There are many stories about Francis, among my favorites are these. He preached the Gospel to birds which patiently gathered and listened. He tamed a wolf which had been wreaking havoc at a nearby village, making it the "pet" of all that town. When he and St. Clare were at prayer in the woods one night a volunteer fire brigade ran with buckets to put out the blaze, only to find the two saints beaming with blinding brightness as their mystical union with God erupted in divine light. The list of miracles and unusual events culminated with him receiving the marks of the crucifixion in his own body. Called the stigmata (some others have also had this), doctors and psychologist give various explanation of  the phenomenon, Francis' desire to share in the life of Jesus included his suffering. It is hard to know what is history and what is pious legend in these and other stories, but what is clear is the man must have been remarkable and done remarkable things--remarkable enough that such stories were told about him.

Francis' commitment to not having and not owning, ironically, proved impossible. He quickly inspired by his example other young Christians to join him. Soon he was a movement and the holy man ended up creating the fastest growing order in Europe. Rules and governance became necessary. Figuring out how to house and care for such a large group (too many to rely simply on begging) got out of control. Francis was made to turn over leadership to another. Soon Francis' simple (and simplistic) approach to faith and preaching was replaced by scholarship and learning. One of his followers, Bonaventure, is among the brightest of Medieval thinkers. It is safe to say that the "success" of Francis movement broke his heart. The simple life of poverty, holiness and love of Jesus which he embraced was not easily translated into the society of Friars Minor. It is no wonder. Less extraordinary people than Francis found it difficult to completely understand and totally practice his virtues. It may well be that Francis is one of a small group who 'perfectly' embraced the Gospel call of Jesus. Such is what we may all aspire to; though without the grace and commitment of the little holy man of Assisi.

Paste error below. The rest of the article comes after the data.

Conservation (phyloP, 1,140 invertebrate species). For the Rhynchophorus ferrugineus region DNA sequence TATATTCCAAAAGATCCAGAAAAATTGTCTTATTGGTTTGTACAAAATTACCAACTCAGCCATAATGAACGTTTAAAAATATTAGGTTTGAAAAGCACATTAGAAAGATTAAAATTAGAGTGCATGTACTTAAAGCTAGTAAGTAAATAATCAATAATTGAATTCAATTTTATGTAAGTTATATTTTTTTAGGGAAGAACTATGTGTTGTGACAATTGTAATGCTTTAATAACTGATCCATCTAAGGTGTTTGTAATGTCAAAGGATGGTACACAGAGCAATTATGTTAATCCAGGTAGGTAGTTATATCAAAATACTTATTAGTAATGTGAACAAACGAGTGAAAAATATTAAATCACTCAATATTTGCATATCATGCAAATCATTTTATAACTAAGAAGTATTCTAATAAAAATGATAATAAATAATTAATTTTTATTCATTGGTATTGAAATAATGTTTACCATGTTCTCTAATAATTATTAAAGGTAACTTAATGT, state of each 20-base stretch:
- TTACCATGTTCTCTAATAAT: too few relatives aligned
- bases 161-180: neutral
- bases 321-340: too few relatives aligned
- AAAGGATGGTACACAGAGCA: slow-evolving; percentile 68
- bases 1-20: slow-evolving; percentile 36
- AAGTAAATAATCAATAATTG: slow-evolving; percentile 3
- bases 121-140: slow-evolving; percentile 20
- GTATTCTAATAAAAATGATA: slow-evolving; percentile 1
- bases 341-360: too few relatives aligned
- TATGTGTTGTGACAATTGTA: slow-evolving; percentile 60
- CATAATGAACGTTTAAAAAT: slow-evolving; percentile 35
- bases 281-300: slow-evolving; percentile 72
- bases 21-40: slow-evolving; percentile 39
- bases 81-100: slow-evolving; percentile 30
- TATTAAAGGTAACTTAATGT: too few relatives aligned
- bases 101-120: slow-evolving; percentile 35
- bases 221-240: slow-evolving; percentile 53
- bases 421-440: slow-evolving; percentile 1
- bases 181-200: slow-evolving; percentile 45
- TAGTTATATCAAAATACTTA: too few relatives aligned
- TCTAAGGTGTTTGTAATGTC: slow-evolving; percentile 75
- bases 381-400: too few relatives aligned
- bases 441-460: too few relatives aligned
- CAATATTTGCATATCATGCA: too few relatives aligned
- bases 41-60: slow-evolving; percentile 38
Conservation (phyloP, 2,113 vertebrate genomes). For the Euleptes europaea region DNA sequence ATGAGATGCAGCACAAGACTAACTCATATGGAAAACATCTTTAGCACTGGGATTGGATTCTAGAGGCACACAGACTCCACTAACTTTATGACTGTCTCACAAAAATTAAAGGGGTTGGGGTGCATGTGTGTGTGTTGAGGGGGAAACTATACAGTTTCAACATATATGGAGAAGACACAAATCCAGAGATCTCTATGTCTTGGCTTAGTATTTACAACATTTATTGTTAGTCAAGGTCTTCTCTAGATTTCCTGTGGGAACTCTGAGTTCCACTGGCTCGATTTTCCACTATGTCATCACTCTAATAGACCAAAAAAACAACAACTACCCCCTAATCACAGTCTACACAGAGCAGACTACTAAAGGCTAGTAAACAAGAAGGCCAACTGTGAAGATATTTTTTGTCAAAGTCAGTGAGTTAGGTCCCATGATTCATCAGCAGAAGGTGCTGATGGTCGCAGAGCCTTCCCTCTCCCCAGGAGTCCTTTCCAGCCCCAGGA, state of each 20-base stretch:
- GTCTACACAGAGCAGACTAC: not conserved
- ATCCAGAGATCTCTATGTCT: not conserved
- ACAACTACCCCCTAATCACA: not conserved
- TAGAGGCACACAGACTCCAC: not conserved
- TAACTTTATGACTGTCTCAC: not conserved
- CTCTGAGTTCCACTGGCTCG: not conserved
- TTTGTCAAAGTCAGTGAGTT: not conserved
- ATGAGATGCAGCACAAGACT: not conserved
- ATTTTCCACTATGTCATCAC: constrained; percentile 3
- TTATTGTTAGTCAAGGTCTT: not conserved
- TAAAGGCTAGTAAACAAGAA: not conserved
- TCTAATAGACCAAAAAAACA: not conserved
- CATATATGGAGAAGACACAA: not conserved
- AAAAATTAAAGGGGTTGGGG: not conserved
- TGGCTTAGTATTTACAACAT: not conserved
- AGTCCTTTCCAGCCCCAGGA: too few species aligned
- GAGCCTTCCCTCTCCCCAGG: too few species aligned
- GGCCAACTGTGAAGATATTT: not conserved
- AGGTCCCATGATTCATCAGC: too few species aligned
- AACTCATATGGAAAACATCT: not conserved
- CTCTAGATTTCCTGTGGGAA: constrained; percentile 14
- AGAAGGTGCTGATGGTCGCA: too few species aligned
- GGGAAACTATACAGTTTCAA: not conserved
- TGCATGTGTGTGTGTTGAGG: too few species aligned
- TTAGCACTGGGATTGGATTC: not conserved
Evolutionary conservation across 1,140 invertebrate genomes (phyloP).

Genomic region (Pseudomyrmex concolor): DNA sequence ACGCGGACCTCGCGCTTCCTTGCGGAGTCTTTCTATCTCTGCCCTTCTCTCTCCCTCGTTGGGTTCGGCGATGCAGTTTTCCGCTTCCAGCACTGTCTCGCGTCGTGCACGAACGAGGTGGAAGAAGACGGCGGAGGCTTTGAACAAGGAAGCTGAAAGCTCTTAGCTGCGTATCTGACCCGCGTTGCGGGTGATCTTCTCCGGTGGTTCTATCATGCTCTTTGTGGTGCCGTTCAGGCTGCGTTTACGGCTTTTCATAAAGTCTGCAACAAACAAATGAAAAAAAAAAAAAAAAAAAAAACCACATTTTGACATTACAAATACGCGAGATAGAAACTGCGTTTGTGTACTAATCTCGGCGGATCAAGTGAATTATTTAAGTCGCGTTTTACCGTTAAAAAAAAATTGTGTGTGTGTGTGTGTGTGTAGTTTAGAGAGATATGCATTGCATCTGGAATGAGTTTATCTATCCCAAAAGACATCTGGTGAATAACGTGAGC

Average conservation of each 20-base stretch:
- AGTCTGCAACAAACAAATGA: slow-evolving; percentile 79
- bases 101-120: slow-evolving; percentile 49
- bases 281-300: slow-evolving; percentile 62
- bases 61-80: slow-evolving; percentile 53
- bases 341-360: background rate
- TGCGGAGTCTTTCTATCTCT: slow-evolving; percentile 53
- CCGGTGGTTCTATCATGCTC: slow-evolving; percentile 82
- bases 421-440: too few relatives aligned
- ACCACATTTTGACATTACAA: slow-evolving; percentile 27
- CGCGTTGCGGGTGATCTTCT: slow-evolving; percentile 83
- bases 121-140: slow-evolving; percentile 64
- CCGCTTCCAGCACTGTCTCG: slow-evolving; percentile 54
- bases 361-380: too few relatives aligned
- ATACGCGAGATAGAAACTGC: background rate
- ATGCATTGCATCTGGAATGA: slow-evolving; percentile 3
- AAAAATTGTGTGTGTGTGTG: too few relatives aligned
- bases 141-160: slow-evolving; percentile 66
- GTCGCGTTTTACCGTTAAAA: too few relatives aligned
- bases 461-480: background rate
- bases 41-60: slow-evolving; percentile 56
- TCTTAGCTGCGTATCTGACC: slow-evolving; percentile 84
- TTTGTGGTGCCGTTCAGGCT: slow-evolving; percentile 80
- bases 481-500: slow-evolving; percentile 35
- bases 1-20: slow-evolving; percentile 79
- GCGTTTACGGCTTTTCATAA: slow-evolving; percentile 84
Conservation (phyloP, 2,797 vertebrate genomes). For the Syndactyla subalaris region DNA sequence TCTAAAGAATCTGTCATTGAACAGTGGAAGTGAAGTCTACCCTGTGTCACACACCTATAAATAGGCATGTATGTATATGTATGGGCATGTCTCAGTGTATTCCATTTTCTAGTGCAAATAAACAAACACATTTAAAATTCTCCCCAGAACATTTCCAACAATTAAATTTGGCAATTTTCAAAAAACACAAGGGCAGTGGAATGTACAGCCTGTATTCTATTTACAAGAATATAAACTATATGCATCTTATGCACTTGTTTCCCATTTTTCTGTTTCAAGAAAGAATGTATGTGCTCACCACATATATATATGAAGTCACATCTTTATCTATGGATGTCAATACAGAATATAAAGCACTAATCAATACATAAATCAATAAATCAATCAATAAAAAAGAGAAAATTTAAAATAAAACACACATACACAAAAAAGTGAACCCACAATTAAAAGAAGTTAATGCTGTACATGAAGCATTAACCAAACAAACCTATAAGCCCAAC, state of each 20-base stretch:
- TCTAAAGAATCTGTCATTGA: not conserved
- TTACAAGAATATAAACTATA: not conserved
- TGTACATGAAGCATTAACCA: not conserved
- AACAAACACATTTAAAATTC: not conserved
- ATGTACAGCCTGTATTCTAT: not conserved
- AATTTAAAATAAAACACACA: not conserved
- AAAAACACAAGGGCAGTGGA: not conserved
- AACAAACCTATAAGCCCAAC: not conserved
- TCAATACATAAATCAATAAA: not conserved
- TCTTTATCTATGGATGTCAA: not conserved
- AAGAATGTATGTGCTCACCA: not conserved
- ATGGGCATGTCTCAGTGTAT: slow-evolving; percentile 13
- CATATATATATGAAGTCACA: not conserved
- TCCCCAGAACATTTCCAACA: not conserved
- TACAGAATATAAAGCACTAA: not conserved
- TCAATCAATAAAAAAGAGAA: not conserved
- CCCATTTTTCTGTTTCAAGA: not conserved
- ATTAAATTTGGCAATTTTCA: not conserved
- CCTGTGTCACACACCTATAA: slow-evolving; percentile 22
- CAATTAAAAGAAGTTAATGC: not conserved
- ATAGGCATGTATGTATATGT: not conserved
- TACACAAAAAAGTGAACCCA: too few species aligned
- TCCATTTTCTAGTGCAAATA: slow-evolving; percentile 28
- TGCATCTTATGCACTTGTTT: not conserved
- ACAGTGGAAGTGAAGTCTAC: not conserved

It is said the Francis apologized to his body (which he called brother ass) for the harsh treatment to which he subjected it through the many long fasts and harsh penances. He once fasted for forty days eating only one loaf of bread (because in humility he wanted to do less than Jesus did). He died in his early forties, blind and in great pain. He asked to die on the floor, his last act of embracing poverty and giving up everything for Jesus. In many ways he felt a failure. He had lost control of his order and thought himself a failure.But he truly loved Jesus and tried to live the life Jesus spells out in the Gospel. For that witness we are all eternally in his debt.

Any who read his life will find themselves both affected and repulsed. The purity of his faith and the integrity of his discipleship are such that his life is an act of preaching the glory of God. Yet, that same purity is so completely foreign to the compromised life which I live that it is too much to bear. Creature comforts and regular meals are too much a part of the Christian life style around here. Like that bishop, I am ashamed in the presence of the naked prophet who renounces everything to embrace Jesus alone.

It has been a long time ago that I read Francis. I was younger and more idealistic then. Perhaps I do not often revisit his life because I recognize my own shabby version of discipleship? Perhaps I am ashamed to be in his presence? I do not know. What I do know is digging into all these memories has stirred my heart and soul. It makes me want to read of him again. And it makes me wonder if, having lived now some fifteen years longer than Francis did, have I still only lived half as much?